Monday, August 27, 2007

Grammar: Common Pitfalls and How to Avoid Them (Part 19 - Dangling, Misplaced Modifier)

The results of a dangling or misplaced modifier can be disastrous.

Modifiers are any adjectives, adverbs, phrases, or clauses that a writer uses to elaborate on something. Modifiers, when used wisely, enhance your writing. But if they are not well-considered -- or if they are put in the wrong places in your sentences -- the results can be less than eloquent. Consider, for example, this sentence:
The professor wrote a paper on sexual harassment in his office.

Is the sexual harassment going on in the professor's office? Or is his office the place where the professor is writing? I hope he was writing the paper in his office, not on the sexual harassment in his office. If that is the case, then the original sentence contains a misplaced modifier and should be re-written accordingly:
In his office, the professor wrote a paper on sexual harassment.

Always put your modifiers next to the nouns they modify.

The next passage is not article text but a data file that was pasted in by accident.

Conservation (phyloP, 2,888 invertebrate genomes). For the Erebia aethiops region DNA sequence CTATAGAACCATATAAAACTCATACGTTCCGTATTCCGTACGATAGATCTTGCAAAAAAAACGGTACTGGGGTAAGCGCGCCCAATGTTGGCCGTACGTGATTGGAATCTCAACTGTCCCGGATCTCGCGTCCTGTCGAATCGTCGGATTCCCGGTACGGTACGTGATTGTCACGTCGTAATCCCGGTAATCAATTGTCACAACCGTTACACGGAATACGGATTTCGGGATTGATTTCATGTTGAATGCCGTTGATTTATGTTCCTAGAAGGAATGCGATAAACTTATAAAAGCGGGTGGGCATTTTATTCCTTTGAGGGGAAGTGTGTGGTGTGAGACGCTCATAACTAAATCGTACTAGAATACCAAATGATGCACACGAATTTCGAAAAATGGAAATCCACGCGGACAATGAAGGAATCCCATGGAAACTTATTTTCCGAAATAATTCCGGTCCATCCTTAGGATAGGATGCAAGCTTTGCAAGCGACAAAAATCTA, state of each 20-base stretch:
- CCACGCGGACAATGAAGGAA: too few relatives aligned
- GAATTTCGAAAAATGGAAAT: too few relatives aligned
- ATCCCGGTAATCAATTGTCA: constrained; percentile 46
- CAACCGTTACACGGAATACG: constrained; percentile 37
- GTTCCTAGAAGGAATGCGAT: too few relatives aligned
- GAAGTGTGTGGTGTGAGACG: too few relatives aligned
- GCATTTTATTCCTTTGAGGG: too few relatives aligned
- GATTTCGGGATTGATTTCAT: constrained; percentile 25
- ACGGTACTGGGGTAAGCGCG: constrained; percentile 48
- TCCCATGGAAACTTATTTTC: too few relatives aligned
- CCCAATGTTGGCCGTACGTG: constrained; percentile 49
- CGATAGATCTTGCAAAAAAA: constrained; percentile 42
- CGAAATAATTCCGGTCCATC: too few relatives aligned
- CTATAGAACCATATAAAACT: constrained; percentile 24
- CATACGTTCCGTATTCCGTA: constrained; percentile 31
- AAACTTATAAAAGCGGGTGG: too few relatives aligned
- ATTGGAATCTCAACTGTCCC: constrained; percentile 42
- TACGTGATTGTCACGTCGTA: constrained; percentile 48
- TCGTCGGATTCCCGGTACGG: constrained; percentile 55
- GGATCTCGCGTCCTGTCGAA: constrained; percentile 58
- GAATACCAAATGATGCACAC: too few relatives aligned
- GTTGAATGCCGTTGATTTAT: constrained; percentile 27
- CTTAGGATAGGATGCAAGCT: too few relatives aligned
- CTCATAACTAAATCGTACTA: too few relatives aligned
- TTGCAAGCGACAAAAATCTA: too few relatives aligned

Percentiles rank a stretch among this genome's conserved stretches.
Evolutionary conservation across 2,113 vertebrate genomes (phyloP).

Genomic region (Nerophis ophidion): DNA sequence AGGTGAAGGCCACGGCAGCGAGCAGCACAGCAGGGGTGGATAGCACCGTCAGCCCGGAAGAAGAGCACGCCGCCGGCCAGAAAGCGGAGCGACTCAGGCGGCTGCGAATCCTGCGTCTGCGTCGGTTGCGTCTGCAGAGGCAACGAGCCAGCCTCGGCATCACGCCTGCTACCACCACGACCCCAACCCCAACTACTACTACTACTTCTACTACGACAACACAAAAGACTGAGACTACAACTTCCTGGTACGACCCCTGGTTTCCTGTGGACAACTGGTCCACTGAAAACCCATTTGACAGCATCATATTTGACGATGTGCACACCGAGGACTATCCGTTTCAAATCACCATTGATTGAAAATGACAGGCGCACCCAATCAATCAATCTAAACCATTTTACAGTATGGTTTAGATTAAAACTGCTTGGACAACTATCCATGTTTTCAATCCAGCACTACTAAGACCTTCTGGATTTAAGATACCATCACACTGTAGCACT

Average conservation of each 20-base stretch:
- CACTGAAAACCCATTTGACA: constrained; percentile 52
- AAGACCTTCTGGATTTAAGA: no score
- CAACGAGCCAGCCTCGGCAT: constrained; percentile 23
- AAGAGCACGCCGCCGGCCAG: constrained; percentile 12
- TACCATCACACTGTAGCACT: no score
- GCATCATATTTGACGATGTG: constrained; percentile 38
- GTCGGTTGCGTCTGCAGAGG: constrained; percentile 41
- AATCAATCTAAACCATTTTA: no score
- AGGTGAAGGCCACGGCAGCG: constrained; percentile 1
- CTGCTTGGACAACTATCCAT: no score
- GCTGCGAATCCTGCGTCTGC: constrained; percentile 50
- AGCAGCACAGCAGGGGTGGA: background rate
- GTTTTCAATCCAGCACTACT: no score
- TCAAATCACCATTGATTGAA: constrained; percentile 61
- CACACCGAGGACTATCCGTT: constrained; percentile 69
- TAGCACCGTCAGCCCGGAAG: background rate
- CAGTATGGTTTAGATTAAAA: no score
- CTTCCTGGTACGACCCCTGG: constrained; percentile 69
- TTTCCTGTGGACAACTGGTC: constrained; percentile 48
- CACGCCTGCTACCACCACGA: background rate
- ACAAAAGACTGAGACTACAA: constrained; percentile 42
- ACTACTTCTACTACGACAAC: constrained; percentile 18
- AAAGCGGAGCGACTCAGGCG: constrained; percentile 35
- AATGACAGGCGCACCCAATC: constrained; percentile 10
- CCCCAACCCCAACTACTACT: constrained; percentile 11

Dangling modifiers are a different kind of problem. They intend to modify something that isn't in the sentence. Consider this:
As a young girl, my father baked bread and gardened.

The writer means to say, "When I was a young girl, my father baked bread and gardened." The modifying phrase "as a young girl" refers to some noun not in the sentence. It is, therefore, a dangling modifier.

Other dangling modifiers are more difficult to spot, however. Consider this sentence:
Walking through the woods, my heart ached.

Is it your heart that is walking through the woods? It is more accurate (and more grammatical) to say, "Walking through the woods, I felt an ache in my heart." Here you avoid the dangling modifier.

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